Lost for Words
By Edward St. Aubyn
(Farrar, Straus & Giroux)
The Man Booker is dead; long live the Elysian Prize! To stand in for the Man Group’s yearly tourney, Edward St. Aubyn’s latest offers a similarly haphazard competition, sponsored by a company that specializes in modified crops (like lemons crossed with bullet ants for extra zest), driving cattle to cannibalism and farmers to suicide. The committee assembled to select the winner is accordingly suspect: a platitudinous MP; a media personality sounding off on “everything from Abortion to Zimbabwe”; a government grandee’s old mistress and his actor cousin; and, to placate any bookish malcontents, an Oxbridge academic who stubbornly maintains as her standard “good writing”—or “especially good writing”—though everybody knows that’s not the point.
Most of the writers who land on Elysian’s shortlist have at best extraliterary concerns: imitating Irvine Welsh, say, or wondering how one’s vanity-press cookbook was taken for an experimental novel. The well-meaning editor (ditching his wife for one of his authors, but never mind) responsible for the cookbook fiasco travels to a book conference in Guttenberg (!) to discover a “trade fair for digital gadgets and fatuous theories.” Is the point, then, that the golden age of literature is firmly behind us?
Such sweeping satire isn’t St. Aubyn’s bailiwick. The Patrick Melrose novels, for which he’s best known, skewer a specific social class but focus on the deeply damaged eponymous aristocrat as he grows from an abused child into an addicted young man and then into a struggling adult. Next to contorted, caustic Patrick, the mad maharaja planning to avenge his book’s omission from the list, or the familiar, frenetic French theorist (“…both catastrophes, the fantastic and the actual, are deployed to distract us from the desert of the Real…!”) look lacking—but then it’s folly to seat them next to Mr. Melrose at the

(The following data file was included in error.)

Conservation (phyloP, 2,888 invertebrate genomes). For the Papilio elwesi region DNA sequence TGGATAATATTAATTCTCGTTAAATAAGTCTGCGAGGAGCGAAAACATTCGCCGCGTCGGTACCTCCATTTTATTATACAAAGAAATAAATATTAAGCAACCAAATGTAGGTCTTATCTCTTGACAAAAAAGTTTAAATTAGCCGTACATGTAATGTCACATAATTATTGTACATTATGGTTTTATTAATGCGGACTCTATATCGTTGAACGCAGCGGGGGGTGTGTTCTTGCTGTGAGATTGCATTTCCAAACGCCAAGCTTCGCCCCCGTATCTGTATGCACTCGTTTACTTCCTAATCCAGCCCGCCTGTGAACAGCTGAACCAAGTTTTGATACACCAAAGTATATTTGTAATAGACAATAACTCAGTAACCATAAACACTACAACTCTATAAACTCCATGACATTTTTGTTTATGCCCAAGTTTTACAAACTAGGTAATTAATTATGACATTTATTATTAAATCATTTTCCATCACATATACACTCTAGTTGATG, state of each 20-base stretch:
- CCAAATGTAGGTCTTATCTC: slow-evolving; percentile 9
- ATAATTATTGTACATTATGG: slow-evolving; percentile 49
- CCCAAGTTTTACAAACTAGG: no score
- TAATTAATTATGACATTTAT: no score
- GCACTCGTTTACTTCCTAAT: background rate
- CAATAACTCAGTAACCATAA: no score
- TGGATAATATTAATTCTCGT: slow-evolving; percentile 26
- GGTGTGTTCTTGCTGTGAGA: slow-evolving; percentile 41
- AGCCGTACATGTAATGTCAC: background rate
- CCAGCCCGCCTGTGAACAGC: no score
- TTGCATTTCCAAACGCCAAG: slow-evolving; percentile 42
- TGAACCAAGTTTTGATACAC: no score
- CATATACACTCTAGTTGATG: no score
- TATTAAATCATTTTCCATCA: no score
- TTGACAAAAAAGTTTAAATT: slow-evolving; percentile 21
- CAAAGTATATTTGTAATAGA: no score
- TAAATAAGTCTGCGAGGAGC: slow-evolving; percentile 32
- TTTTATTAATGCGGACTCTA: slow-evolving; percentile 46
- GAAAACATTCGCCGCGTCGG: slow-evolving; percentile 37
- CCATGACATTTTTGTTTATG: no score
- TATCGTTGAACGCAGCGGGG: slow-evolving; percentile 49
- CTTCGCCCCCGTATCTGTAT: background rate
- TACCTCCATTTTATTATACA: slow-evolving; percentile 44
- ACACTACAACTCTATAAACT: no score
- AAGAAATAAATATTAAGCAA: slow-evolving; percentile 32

If Lost for Words is a slight event, as some have concluded , like all good satire it’s spillover from serious concerns. Instead of the heartlessness St. Aubyn professes to dislike about Evelyn Waugh, here two promising young writers skipping the Elysian ceremony in favor of more sex find that “all the irony seemed to have rushed from the world, restoring it to a place where things happened naturally and incomparably,” which seems to obviate the need for literature—yet here we are, and (as usual with St. Aubyn) what a lovely sentence.